I have found that gratitude has always helped me get through trying times, and these last few months have been no exception: it’s been an integral tool to help me battle — and conquer — this most recent Crohn’s flare. It not only is a mood-lifter, but research shows gratitude can actually can improve health in various ways.
7. Utilize the Power of Positive Thinking
This is sort of an extension of number 6, but it’s worth mentioning. Trying to maintain a positive attitude while fighting a Crohn’s flare is difficult. Sometimes it feels downright impossible. My mind goes to dark places when I’m suffering, especially in the moments when it feels like it’s not going to get any better (and I’ve had many of those moments!). But wallowing in self-pity will surely not help the situation.
Positive thinking and positive self-talk, on the other hand, has been shown to have many health benefits. It may not be easy, but focusing on the positive helps me gather the strength I need to get through challenging situations.
8. Allow Yourself to Feel the Loss and Grief That Come Along with Chronic Illness
Feelings of loss and grieving don’t just happen when losing someone we love. There is another kind of sadness, loss, and grief, the type that comes along with chronic illness. It’s okay to express and acknowledge these feelings (and probably healthy to do so). Allow yourself to feel the grief: it is quite real.
I’ve lost months of my life (which actually add up to several years at this point). I’ve missed out on important life events. I’ve had to shift career and life goals. My relationships have changed. I don’t get to travel or participate in activities the way I used to. There are many foods I can no longer eat or enjoy. Oh, and on top of it all, now they’ve taken away my colon! I feel like I’ve lost a lot because of this disease. But you know what? It hasn’t destroyed me yet. And I know there are so many people out there who’ve been through so much worse than I have.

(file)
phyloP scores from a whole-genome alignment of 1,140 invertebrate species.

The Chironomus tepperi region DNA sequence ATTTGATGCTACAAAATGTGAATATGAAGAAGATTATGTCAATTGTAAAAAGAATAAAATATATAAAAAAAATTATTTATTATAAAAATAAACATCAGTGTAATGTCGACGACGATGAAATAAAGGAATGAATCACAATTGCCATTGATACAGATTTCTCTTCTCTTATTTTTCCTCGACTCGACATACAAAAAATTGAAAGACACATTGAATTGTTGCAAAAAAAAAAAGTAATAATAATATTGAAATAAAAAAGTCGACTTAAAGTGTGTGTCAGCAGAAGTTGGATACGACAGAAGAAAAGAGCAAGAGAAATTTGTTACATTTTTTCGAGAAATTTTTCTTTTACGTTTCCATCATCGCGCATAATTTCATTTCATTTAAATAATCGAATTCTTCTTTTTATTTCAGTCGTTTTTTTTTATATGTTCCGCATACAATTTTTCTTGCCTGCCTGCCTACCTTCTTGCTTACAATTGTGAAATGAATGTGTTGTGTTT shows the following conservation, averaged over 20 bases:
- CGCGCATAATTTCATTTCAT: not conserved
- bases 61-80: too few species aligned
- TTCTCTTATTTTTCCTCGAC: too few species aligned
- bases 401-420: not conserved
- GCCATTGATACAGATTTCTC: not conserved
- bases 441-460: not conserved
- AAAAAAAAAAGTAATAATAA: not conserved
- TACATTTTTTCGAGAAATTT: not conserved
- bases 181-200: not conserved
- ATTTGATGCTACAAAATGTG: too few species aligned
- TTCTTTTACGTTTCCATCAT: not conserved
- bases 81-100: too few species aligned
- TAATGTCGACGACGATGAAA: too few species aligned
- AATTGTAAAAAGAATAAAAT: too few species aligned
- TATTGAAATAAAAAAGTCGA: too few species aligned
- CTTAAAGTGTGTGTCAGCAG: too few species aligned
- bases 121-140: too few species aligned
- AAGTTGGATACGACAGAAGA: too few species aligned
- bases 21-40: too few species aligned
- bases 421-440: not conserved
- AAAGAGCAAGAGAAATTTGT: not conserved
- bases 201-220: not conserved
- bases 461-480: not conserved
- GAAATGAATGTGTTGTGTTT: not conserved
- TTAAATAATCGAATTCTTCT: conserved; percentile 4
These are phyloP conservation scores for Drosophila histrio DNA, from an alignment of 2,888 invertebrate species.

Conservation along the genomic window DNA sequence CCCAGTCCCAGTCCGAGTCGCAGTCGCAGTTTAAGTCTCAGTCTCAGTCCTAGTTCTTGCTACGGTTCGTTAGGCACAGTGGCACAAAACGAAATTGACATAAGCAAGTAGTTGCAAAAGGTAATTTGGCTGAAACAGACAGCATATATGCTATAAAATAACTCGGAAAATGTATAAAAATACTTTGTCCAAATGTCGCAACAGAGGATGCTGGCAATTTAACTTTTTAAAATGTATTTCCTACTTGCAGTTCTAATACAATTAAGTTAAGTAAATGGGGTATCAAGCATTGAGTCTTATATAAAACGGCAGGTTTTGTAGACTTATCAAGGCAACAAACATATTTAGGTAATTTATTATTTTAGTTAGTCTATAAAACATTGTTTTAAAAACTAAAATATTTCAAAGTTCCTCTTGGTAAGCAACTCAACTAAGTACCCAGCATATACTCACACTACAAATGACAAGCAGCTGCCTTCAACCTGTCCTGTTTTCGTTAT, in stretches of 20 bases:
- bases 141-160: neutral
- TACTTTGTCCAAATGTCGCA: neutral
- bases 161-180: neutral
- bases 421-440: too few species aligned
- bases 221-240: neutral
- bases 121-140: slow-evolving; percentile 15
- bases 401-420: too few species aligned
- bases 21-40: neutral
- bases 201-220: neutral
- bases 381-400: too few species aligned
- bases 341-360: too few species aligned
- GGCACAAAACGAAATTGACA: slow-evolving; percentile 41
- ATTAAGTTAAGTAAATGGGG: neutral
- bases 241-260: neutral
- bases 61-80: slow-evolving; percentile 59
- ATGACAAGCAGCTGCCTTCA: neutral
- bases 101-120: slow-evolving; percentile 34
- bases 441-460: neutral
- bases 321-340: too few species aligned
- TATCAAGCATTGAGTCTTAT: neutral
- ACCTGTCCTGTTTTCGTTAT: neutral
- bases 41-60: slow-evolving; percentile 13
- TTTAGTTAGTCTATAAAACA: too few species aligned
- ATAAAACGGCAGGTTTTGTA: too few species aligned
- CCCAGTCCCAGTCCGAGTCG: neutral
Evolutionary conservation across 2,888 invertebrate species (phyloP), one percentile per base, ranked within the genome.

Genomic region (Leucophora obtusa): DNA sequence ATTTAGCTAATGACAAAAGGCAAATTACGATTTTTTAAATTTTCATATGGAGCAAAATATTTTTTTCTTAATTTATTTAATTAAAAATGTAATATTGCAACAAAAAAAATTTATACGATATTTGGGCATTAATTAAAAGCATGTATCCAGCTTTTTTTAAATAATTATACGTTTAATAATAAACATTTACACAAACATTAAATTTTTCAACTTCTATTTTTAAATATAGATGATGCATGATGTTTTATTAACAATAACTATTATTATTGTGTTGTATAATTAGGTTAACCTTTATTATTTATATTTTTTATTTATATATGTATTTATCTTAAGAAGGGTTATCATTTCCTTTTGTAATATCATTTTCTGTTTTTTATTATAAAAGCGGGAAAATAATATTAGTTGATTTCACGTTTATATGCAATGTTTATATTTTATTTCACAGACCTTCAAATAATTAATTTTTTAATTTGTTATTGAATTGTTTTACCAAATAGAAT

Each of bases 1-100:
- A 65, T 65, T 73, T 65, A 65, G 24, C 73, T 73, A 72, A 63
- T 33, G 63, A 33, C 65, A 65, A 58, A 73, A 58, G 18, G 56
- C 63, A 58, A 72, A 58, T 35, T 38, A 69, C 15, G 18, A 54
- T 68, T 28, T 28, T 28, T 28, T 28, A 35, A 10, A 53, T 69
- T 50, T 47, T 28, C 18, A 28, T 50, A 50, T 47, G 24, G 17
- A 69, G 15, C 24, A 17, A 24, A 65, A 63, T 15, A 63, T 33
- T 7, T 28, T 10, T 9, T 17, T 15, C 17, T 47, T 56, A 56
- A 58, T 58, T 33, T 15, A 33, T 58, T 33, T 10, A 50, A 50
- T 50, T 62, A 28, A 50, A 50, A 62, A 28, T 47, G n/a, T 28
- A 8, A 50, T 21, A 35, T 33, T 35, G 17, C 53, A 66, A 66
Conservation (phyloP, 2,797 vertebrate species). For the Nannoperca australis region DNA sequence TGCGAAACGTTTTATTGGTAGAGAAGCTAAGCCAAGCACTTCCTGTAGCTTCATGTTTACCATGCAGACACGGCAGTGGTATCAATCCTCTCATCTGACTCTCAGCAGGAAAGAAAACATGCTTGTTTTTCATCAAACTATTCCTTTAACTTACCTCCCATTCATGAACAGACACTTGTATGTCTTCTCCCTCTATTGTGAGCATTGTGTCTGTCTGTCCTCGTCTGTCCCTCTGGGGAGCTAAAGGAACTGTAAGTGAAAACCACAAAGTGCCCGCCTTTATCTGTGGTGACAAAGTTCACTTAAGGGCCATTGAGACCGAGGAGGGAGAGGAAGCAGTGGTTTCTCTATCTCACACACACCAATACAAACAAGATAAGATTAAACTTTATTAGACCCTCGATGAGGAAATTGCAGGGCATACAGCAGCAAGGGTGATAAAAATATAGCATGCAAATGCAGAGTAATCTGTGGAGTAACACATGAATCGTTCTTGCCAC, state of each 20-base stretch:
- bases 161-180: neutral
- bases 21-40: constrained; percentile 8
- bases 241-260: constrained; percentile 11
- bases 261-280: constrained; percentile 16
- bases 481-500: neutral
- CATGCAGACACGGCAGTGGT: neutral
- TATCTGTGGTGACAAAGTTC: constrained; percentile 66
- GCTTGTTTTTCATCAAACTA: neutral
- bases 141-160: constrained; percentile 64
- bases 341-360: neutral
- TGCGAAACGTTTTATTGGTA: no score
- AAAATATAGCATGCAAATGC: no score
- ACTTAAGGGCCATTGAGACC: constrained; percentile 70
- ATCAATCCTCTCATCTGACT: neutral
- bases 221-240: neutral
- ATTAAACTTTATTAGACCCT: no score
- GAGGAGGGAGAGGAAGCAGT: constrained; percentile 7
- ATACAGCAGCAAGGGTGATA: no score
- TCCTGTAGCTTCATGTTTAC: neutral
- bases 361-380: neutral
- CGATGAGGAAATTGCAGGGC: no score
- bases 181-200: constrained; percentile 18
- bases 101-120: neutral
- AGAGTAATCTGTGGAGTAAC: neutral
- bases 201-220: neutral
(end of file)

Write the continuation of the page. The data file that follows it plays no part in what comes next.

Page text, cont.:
These trying times remind us that we are resilient, and they allow us to find strength within that we might not have ever known we had. I try to remember that this is yet another phase of life, and I try to look forward to whatever the next phase will bring. Because I do believe things will get better.
And when we finally do get through the dark times and are able to come out the other side? It feels pretty damn good.
What are the things you rely on to get through any kind of flare, illness, or life challenge? Please comment and share!